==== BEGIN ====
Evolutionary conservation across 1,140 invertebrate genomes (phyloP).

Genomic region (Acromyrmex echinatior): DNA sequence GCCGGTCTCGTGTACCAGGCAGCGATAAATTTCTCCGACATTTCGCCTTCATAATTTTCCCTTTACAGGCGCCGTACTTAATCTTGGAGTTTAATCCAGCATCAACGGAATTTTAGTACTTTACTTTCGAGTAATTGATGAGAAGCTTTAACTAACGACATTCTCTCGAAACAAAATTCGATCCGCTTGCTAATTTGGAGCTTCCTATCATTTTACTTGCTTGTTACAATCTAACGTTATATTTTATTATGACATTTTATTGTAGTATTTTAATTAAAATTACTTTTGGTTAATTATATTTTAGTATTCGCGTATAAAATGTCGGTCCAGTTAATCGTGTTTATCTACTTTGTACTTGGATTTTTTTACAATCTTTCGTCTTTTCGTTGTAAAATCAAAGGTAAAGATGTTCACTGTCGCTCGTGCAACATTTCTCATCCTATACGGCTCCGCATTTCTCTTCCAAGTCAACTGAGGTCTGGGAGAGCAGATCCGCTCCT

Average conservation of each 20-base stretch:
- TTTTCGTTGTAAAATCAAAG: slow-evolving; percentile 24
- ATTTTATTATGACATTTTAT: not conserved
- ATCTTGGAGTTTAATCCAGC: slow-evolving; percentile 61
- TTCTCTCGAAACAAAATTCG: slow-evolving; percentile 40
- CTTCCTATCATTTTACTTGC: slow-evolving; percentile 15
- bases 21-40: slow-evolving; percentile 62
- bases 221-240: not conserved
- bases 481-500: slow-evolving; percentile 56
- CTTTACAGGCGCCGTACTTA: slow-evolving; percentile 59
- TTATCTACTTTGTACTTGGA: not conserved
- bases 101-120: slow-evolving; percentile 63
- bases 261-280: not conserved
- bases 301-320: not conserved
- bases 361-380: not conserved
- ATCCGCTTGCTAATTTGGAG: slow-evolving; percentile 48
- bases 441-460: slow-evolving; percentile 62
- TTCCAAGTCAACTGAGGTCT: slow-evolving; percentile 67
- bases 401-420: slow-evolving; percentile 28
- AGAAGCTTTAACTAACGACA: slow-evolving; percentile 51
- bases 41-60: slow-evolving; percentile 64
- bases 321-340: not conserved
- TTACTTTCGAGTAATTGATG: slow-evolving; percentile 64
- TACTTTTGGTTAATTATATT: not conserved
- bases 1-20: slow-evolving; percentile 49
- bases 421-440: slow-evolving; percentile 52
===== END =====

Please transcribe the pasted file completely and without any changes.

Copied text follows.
Evolutionary conservation across 1,140 invertebrate genomes (phyloP).

Genomic region (Acromyrmex echinatior): DNA sequence GCCGGTCTCGTGTACCAGGCAGCGATAAATTTCTCCGACATTTCGCCTTCATAATTTTCCCTTTACAGGCGCCGTACTTAATCTTGGAGTTTAATCCAGCATCAACGGAATTTTAGTACTTTACTTTCGAGTAATTGATGAGAAGCTTTAACTAACGACATTCTCTCGAAACAAAATTCGATCCGCTTGCTAATTTGGAGCTTCCTATCATTTTACTTGCTTGTTACAATCTAACGTTATATTTTATTATGACATTTTATTGTAGTATTTTAATTAAAATTACTTTTGGTTAATTATATTTTAGTATTCGCGTATAAAATGTCGGTCCAGTTAATCGTGTTTATCTACTTTGTACTTGGATTTTTTTACAATCTTTCGTCTTTTCGTTGTAAAATCAAAGGTAAAGATGTTCACTGTCGCTCGTGCAACATTTCTCATCCTATACGGCTCCGCATTTCTCTTCCAAGTCAACTGAGGTCTGGGAGAGCAGATCCGCTCCT

Average conservation of each 20-base stretch:
- TTTTCGTTGTAAAATCAAAG: slow-evolving; percentile 24
- ATTTTATTATGACATTTTAT: not conserved
- ATCTTGGAGTTTAATCCAGC: slow-evolving; percentile 61
- TTCTCTCGAAACAAAATTCG: slow-evolving; percentile 40
- CTTCCTATCATTTTACTTGC: slow-evolving; percentile 15
- bases 21-40: slow-evolving; percentile 62
- bases 221-240: not conserved
- bases 481-500: slow-evolving; percentile 56
- CTTTACAGGCGCCGTACTTA: slow-evolving; percentile 59
- TTATCTACTTTGTACTTGGA: not conserved
- bases 101-120: slow-evolving; percentile 63
- bases 261-280: not conserved
- bases 301-320: not conserved
- bases 361-380: not conserved
- ATCCGCTTGCTAATTTGGAG: slow-evolving; percentile 48
- bases 441-460: slow-evolving; percentile 62
- TTCCAAGTCAACTGAGGTCT: slow-evolving; percentile 67
- bases 401-420: slow-evolving; percentile 28
- AGAAGCTTTAACTAACGACA: slow-evolving; percentile 51
- bases 41-60: slow-evolving; percentile 64
- bases 321-340: not conserved
- TTACTTTCGAGTAATTGATG: slow-evolving; percentile 64
- TACTTTTGGTTAATTATATT: not conserved
- bases 1-20: slow-evolving; percentile 49
- bases 421-440: slow-evolving; percentile 52